Tuesday, January 8, 2008

Parashas Bo

V’haya lachem l’mishmeres ad arba’ah asar yom ... And it shall be for safekeeping until the fourteenth day (Shemos 12:6).

Rashi poses a question: Why was it necessary to select the animal used for the first korban Pesach on the 10th of Nisan and watch it until the fourteenth, a requirement that was never repeated? He answers by citing a Mechilta. R. Masya ben Cheresh said: Scripture (Yechezkel 16:8) teaches, And I [G-d] passed over you and I saw you and behold, the time was a time of love - i.e., the time had come to fulfill the vow that I made to Avraham that I would redeem his sons. But they did not have mitzvos in which they were absorbed which would have brought them redemption, as the verse (ibid.) states: and you [Israel] were naked and bare. He [G-d] therefore provided them with two mitzvos - the blood of the Pesach and the blood of circumcision.

Rashi noted that there is a clear difference between the offering of the original korban Pesach and those offered subsequently, a discrepancy that has obvious significance. If we interpret the word l’mishmeres at the beginning of the pasuk as indicating that one had to select the animal a number of days beforehand so as to be sure that the animal was free of any blemishes that would disqualify its use as a korban, why was there no such command in later years when a blemish would also disqualify the animal? That clarified, we might also ask how does the citation from the Mechilta answer the question?

The Mechilta also seems to be somewhat unclear. The first part of the verse suggests that Hakadosh Baruch Hu figuratively looked at His calendar and saw that the time to fulfill His promise to Avraham had arrived. If this was the reason for the redemption, what difference would it make if the nation was naked and bare? Secondly, how do the mitzvos of circumcision and korban Pesach serve to rectify this deficiency anymore than any other mitzvah. If Am Yisrael required something to prove their readiness for redemption, why these two mitzvos? One might suggest that these two were chosen, for they have special import in that they are the only mitzvos aseh for which the punishment for failure to fulfill them is kares. This is somewhat disingenuous, however, for G-d could have chosen to make any of the 246 other mitzvos aseh punishable by kares!

These questions belie a more common one often posed by our children and students. If G-d knows what is going on in my head, if He is truly a yodeia machshavos, why do I need to enunciate my tefillos or even do mitzvos? Interestingly, Rashi [12:13, c.v. v’ra’isi es ha-dam] writes in regard to the commandment that they paint their door posts with blood: Everything is revealed to Him. However G-d says, I use My eyes to see that you are absorbed in My mitzvos and then I pass over you. Clearly, as far as G-d is concerned, actions speak louder than words or thoughts.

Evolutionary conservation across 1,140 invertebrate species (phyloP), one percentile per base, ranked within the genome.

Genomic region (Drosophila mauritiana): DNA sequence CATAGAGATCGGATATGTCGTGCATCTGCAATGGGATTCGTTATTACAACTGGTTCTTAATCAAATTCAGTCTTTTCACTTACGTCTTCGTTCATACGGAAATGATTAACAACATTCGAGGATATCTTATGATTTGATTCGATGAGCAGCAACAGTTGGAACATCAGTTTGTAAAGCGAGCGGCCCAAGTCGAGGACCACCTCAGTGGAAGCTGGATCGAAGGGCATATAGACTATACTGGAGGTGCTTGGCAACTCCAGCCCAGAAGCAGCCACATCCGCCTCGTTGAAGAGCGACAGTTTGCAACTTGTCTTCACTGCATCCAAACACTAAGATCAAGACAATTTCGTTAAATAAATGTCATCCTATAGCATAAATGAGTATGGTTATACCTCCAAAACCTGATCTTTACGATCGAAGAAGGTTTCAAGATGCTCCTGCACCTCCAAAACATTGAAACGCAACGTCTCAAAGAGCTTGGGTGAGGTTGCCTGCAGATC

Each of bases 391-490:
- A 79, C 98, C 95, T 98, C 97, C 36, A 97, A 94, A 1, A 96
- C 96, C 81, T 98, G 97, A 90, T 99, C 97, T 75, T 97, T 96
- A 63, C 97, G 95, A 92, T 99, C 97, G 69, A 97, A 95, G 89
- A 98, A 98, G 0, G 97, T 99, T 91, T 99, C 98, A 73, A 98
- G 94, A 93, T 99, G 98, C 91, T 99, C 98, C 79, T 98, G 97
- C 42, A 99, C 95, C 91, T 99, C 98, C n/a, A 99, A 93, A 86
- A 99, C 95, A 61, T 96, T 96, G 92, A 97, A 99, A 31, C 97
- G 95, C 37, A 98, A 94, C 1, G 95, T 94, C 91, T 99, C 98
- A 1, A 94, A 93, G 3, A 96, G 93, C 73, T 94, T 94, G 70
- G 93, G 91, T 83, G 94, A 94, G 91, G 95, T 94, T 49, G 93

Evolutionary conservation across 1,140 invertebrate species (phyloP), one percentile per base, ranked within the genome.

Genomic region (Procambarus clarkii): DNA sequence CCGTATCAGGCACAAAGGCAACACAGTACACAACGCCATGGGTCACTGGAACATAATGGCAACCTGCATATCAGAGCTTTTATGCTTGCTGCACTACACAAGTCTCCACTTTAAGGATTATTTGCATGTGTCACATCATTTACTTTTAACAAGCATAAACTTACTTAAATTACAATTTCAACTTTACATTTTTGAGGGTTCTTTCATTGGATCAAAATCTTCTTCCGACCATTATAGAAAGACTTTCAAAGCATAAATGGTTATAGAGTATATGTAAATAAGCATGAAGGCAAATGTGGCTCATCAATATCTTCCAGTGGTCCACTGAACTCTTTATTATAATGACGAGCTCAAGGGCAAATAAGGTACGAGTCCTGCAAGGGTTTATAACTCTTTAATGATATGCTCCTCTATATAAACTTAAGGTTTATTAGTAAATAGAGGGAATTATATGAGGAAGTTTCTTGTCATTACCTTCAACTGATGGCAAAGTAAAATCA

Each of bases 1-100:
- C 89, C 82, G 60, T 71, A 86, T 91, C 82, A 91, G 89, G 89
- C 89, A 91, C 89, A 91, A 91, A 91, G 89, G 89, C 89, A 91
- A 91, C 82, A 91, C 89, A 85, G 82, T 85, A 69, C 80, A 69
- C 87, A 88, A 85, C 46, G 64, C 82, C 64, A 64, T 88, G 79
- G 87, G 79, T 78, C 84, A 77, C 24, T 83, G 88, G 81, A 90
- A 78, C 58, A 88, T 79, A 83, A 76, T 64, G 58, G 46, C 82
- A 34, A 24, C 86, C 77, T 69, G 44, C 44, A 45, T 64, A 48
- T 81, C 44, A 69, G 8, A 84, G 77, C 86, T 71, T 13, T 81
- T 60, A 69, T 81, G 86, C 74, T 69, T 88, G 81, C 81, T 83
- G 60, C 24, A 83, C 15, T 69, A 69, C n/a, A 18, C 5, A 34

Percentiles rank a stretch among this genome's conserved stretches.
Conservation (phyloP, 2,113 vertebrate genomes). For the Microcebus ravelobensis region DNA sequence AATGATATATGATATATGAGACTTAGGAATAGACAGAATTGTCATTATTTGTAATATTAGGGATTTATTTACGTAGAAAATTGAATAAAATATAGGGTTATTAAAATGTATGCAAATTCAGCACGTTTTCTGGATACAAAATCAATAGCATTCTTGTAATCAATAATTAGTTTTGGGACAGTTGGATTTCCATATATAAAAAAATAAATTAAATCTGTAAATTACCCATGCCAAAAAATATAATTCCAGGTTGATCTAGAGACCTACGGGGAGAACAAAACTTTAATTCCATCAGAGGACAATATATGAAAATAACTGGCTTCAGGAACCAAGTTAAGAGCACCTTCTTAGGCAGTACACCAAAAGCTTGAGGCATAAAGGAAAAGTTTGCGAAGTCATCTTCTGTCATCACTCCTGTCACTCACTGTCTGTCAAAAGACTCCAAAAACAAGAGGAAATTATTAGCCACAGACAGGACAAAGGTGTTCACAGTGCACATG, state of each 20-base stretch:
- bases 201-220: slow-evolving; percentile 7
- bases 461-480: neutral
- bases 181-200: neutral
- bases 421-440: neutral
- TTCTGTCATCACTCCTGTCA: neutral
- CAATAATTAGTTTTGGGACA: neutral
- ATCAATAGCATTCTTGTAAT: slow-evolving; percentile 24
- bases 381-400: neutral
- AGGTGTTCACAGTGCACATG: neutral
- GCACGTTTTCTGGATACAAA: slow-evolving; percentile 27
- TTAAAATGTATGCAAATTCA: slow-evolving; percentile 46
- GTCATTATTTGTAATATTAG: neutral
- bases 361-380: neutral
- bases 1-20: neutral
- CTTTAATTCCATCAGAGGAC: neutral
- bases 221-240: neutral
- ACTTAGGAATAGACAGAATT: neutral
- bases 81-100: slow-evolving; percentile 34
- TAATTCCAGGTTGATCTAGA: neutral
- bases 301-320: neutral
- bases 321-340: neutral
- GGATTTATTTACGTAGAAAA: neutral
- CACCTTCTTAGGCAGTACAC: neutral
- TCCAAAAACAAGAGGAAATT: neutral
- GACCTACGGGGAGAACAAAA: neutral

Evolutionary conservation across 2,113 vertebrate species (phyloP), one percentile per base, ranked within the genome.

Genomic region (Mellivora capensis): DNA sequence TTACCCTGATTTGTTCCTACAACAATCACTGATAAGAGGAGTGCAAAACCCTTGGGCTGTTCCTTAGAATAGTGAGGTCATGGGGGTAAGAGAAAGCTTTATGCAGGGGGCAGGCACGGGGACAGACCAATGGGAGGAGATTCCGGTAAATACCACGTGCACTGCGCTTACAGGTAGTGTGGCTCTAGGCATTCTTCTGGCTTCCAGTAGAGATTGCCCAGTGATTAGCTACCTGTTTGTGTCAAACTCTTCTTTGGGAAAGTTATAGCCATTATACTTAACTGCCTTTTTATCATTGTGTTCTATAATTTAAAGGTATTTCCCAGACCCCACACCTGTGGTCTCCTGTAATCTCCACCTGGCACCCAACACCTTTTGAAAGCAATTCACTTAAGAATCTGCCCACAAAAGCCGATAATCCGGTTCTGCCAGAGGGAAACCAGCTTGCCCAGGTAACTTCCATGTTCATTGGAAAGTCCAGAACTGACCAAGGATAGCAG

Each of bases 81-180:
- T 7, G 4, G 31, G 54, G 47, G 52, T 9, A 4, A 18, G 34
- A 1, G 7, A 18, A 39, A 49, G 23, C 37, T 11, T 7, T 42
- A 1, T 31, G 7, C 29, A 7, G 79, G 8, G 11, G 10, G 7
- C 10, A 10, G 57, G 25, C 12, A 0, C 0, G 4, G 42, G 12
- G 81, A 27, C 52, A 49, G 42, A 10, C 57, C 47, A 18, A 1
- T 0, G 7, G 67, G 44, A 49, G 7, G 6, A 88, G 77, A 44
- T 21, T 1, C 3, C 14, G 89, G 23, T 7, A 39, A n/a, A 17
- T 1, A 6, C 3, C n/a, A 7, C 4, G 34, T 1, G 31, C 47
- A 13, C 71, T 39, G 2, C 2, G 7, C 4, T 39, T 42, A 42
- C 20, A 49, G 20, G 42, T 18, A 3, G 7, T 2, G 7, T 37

One might recognize G-d’s power and even acknowledge His dominion. However, if man is not “absorbed” in the performance of His mitzvos, they are but a fleeting thought that does not bear witness to his essence. The redemption from Egypt was not only time bound in the sense of being dependent upon reaching the appropriate time in history for Israel to begin its Divine mission. It was also bound by the people having reached a level of commitment that takes a demonstration of absorption in mitzvos to prove. Perhaps the mishmeres called for before the offering of the original korban Pesach was not simply to determine whether or not there was a blemish in the animal chosen. It was also a period of time called for to determine that there was no blemish in Am Yisrael - that she was absorbed in mitzvos and thus truly ready for redemption.

Two mitzvos - korban Pesach and circumcision - bear witness to Am Yisrael’s perfection, for they are the two acts that symbolize the special covenant between G-d and man; circumcision on the personal level and Pesach on the national level. It is thus fitting that they are the only mitzvos aseh for which the punishment is kares, for failure to fulfill them is a declaration that I have no connection - either privately or publicly - with the Covenant with G-d. And that Covenant has to be backed by actions, for words by nature cannot create an eternal bond. Just as the bond between man and woman is not accomplished by verbalization but rather, through actual kinyan, so too does the relationship between G-d and man demand action and absorption in His mitzvos.

1 comment:

Garnel Ironheart said...

Excellent post. One can stretch the question even further: Since God is omniscient and omnipresent, why do any rituals or institutions exist in Judaism at all? What, if I offer a sacrific at the Beis HaMikdash God gets the "sweet savour" but if I do it in outer Khazakstan he doesn't?
But it all revolves around us. God gave us the Torah for our benefit, not His since He is already perfect. The activities we go through are for our perfection and that is what makes them important.